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Water Conservation

Despite the prevailing view by many that water is easy to come by and is a free gift of nature, the extensive work which is involved in treating and bringing the precious commodity to our homes and offices is no cheap accomplishment.

Everyday, expensive imported chemicals are used in the water treatment process, electricity is used to pump water over hills and valleys, and pipes, pumps and other fittings are used to maintain a reliable service. This all costs!

While the amount of water used varies depending on personal habits, a typical single-family home in Jamaica uses between 3,000 and 5,000 gallons of treated water per month.

Studies done around the world show that approximately 10% of the water used in homes is wasted because of leaks. These studies also show that water consumption within an average household can be reduced by about 30% by using proper water saving devices and good conservation practices.

There are 4 basic ways to save water

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Be conscious of the amount of water you utilise and use less whenever you can.

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Fix Leaks

A leak of merely 1 drop per second, wastes 2,400 gallons per year! Most leaks are easy to repair with some basic know-how and a few simple tools.

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Water-saving Devices

There are a number of simple devices that can significantly reduce water usage. These include aerators, flow regulators and displacement devices.

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Re-use Water

Used water, such as at the kitchen sink and at the washstand, is often suitable for other purposes. If this "grey water" is used more than once it saves water for other uses.

Conserving Water Around the Home
In the Bathroom
  • Check your toilet for leaks. The rubber bung (also called the plunger ball) in your toilet tank is sometimes the source of undetected leaks, as it wears with age. Put a little food colouring into your toilet tank and leave it for 10-15 minutes without flushing. If colouring appears in the toilet bowl, you will probably need to clean the bung and valve seat into which the bung fits and try the food colouring test again. If the leaks persists, then you will need to replace the bung and valve seat. If the colour appears in the bowl without flushing, you have a leak that should be repaired immediately.
  • Purchase water-conserving toilets or place a one quart plastic bottle in your large, older toilet tank away from movable parts. You may also regulate the water level by adjusting the float. A leaky toilet can waste as much as 200 gallons/260 litres of water per day. Each time you flush, you waste water, so do not flush unnecessarily.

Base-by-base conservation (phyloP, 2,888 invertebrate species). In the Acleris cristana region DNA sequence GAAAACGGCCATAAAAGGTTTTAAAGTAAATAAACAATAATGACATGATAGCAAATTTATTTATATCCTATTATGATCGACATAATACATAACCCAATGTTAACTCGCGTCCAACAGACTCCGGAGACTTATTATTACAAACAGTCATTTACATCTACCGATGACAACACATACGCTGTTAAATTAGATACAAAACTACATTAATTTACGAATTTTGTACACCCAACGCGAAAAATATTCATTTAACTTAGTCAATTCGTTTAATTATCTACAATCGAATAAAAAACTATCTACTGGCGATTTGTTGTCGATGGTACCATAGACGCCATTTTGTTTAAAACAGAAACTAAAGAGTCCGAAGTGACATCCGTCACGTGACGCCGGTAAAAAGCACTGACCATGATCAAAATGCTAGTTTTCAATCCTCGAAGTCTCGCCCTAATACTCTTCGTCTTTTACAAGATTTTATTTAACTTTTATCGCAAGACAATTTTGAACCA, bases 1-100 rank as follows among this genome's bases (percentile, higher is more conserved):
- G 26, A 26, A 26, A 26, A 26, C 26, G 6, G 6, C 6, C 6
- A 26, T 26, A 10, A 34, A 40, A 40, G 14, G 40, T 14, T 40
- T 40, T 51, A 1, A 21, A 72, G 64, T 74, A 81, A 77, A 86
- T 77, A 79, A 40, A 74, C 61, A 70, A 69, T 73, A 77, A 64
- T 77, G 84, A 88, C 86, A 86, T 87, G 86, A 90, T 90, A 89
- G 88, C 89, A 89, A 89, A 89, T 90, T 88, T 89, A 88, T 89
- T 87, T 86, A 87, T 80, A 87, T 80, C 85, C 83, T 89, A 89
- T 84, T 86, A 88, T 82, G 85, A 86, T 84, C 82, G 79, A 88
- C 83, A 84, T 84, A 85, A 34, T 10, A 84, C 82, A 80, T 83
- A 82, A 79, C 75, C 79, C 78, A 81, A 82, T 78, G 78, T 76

• A typical shower uses 5-10 gallons of water per minute and most of the water is not really utilised. Limit the time the shower is on to the time it takes to wet your body and to wash off the lather. Install showerheads or flow restrictors. They will cut the flow of water to about 3 gallons per minute .. and that's saving a lot of water and money too.
  • Use just a glassful of water to brush your teeth, not a continuously running pipe.
  • Just a little in the basin is enough to clean your razor.
In the Kitchen
  • A dripping faucet can waste up to 7,600 litres (2,000 gallons) of water per year.
  • Wipe away gravy, grease and food scraps from plates and bowls before washing.
  • If you wash dishes by hand, don't leave the water running for rinsing. If you have two sinks, fill one with soapy water and one with rinse water. If you have only one sink, gather washed dishes in a dish rack and rinse them with a pan full of water. Similarly, don't let the faucet run while you clean vegetables. Just rinse them in a sink or a pan of clean water.
  • Instead of washing driveways, sidewalks, gutters and steps, use a hard broom to sweep these areas.
  • Don't use fresh water for your plants and garden. Save the rinse water from your kitchen or laundry, and do your watering in the early morning - this prevents fungus growth, which occurs when you water at dusk.
  • Don't let your children play with taps, hoses and sprinklers. Their innocent frolic on a hot day could waste hundreds of gallons of precious water.
  • Wash your car with a bucket of water and a rag, not a running hose.
Fresh clean drinking water is yours to use whenever you need it, but not to waste. It is too valuable. Remember that a little effort and a little common sense will make a big difference. Following the tips outlined can save you thousands of litres and dollars every year. So be alert. If you see water being wasted in your home, tighten up. If you see it being wasted anywhere else, speak up. Water is life. DO THE RIGHT THING . Conserve Water and Save.
Be a Leak Detective

High meter readings and high water bills could be the result of leakage from your yard piping or plumbing fixtures in the house. To detect whether or not you have a leak, do the following:

  • Shut off all your plumbing fixtures.
  • Look at your water meter and read the numbers and write them down, then do it again a few hours later
  • If the second number is larger, the difference in the two numbers will increase only if water is going through the meter. There is no defect that will cause an increase in number for any other reason.
  • Many leaks at faucets are caused by worn washers. To stop a faucet leak, turn off the lock-off or supply line, screw off the pipe cock and replace the washer taking care to insert the right size.
  • To repair other leaks, call in a competent plumber as soon as the leaks are detected.

Learn About Water Conservation.

  • Household Water conservation practices
  • Outdoors Water conservation practices